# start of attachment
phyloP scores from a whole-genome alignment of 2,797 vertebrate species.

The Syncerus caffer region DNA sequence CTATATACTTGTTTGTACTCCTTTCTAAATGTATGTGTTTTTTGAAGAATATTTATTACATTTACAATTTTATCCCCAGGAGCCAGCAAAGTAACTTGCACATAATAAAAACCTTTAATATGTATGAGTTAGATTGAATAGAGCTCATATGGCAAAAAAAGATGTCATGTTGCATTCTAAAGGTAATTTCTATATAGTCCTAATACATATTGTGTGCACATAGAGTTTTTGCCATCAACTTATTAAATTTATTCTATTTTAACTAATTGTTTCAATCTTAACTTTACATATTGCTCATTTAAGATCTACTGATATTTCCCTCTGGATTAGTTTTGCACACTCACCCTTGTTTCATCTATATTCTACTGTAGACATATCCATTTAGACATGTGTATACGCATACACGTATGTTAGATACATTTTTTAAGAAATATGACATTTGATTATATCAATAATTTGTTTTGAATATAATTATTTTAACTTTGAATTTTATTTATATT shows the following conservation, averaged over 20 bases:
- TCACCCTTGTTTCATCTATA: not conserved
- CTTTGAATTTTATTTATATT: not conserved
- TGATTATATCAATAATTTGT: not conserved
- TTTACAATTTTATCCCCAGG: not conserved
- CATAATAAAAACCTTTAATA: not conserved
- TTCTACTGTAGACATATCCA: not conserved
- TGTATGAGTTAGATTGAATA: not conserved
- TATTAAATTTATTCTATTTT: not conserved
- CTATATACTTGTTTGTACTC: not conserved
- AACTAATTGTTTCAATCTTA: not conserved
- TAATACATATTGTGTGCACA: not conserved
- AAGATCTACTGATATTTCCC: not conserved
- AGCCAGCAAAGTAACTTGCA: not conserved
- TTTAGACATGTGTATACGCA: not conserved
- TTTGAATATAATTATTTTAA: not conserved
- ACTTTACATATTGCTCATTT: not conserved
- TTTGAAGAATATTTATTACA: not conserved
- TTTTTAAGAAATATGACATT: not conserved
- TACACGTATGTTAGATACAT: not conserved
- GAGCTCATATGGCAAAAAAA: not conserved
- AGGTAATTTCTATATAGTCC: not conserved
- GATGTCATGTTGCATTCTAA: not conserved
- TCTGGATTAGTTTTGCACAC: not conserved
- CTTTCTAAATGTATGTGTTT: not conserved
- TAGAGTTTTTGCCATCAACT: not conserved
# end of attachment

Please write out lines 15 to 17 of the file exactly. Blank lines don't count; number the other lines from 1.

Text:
- AGCCAGCAAAGTAACTTGCA: not conserved
- TTTAGACATGTGTATACGCA: not conserved
- TTTGAATATAATTATTTTAA: not conserved